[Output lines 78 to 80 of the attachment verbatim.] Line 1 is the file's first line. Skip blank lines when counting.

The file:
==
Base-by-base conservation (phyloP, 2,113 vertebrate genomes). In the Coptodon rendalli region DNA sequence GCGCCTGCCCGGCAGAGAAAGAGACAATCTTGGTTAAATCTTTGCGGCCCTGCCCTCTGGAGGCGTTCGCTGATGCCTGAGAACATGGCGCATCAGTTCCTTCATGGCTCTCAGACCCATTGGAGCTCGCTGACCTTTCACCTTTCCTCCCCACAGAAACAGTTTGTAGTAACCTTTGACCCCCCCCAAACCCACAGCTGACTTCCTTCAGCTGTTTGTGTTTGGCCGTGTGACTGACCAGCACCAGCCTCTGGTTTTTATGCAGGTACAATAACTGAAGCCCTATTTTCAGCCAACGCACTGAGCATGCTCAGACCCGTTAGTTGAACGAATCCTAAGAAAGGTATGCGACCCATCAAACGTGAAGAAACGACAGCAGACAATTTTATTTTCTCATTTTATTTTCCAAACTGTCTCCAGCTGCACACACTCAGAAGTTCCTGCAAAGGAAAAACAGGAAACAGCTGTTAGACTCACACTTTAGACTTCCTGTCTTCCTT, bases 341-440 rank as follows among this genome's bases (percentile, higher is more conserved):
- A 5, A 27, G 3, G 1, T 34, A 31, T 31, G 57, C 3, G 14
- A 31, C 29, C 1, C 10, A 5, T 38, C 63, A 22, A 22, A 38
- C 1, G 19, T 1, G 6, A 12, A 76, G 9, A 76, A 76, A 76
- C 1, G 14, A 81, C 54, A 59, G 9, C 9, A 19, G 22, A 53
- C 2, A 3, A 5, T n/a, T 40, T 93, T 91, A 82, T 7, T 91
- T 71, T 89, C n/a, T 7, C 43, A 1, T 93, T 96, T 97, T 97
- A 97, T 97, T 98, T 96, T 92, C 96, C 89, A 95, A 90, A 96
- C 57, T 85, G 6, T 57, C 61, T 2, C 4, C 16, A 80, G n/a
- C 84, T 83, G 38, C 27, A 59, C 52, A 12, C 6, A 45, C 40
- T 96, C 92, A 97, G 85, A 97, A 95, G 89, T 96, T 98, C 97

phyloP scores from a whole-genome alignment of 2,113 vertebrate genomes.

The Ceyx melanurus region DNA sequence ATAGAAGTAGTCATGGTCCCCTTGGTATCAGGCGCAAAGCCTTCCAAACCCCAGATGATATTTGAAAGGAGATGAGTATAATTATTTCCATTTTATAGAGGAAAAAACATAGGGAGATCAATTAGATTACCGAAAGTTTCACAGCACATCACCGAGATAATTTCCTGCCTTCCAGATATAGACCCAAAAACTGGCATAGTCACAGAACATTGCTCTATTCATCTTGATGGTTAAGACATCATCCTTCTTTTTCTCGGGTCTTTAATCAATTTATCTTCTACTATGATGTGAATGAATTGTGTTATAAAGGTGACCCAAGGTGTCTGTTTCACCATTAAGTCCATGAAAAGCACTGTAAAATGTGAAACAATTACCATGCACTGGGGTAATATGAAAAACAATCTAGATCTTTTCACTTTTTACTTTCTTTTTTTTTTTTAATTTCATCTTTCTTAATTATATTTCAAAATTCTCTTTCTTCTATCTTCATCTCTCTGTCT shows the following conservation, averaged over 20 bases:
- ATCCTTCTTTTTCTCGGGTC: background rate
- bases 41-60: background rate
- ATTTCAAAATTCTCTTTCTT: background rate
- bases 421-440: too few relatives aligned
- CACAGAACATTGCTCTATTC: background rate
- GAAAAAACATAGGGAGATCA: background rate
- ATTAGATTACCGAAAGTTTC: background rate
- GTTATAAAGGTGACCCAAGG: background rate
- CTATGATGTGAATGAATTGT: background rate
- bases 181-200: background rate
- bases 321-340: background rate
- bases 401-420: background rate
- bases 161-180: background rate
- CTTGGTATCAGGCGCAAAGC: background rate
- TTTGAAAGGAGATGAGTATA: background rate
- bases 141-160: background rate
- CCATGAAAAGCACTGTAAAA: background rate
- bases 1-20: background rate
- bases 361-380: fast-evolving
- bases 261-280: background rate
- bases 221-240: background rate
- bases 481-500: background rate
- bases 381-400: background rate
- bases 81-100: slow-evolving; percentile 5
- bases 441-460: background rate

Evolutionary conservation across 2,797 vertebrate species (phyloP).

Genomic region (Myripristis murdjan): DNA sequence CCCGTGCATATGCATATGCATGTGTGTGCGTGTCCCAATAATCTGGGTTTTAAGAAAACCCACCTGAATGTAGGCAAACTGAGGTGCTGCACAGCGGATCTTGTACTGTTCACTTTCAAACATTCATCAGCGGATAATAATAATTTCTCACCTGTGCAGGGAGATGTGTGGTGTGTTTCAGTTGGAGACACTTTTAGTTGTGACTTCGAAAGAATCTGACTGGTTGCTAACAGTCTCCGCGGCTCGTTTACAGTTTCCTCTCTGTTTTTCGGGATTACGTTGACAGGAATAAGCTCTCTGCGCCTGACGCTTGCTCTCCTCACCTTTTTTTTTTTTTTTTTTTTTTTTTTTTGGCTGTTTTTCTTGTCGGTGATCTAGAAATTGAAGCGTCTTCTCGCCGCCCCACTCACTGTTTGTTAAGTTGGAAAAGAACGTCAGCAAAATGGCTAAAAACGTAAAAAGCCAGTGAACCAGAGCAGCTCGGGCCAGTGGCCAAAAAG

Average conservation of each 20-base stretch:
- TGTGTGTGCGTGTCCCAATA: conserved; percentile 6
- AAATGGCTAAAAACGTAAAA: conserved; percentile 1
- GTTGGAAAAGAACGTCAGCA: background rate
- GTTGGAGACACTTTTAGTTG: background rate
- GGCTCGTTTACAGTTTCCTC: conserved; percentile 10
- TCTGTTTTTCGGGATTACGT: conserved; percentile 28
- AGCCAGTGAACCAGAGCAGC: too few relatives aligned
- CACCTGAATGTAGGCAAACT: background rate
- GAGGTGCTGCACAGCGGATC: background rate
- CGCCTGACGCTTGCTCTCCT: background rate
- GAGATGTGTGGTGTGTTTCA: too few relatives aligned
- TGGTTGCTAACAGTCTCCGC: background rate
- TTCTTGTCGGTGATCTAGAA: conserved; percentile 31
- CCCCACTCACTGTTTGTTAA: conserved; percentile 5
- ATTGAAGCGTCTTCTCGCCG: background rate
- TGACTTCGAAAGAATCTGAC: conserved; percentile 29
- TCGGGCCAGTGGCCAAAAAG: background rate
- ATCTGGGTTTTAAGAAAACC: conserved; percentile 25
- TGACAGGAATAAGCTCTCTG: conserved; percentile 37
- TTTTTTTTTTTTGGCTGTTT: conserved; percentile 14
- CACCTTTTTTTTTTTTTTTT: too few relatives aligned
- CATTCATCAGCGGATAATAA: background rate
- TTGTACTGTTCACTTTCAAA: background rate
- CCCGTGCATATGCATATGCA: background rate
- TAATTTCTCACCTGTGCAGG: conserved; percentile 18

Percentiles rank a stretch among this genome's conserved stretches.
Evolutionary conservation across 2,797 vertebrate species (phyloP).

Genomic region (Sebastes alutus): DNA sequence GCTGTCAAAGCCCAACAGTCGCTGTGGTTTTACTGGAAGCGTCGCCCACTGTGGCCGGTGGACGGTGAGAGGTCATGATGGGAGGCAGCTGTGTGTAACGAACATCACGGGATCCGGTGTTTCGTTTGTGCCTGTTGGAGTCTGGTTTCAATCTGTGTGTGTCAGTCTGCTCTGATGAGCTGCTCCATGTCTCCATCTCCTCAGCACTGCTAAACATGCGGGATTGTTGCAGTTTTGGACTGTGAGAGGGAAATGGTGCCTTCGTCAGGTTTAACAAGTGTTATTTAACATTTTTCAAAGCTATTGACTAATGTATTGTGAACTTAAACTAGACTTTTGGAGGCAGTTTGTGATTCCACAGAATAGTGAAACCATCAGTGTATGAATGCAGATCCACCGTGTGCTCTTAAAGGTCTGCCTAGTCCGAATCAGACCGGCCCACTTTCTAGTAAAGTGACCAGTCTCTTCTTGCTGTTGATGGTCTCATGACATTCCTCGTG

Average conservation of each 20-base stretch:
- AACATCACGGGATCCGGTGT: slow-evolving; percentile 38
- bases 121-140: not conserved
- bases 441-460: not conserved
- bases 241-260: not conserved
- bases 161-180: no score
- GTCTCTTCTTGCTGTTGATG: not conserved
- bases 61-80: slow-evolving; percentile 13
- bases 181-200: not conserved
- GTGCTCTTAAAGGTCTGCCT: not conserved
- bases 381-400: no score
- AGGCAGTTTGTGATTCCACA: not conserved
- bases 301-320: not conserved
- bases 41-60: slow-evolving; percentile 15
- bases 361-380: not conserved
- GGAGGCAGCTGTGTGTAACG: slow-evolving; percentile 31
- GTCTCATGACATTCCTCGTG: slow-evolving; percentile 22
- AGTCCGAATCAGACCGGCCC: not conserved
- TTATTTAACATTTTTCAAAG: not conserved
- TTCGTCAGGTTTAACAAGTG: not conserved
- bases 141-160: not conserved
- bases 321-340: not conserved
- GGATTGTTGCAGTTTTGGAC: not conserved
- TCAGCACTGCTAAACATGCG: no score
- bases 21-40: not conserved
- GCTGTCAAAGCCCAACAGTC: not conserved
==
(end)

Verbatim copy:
- bases 181-200: not conserved
- GTGCTCTTAAAGGTCTGCCT: not conserved
- bases 381-400: no score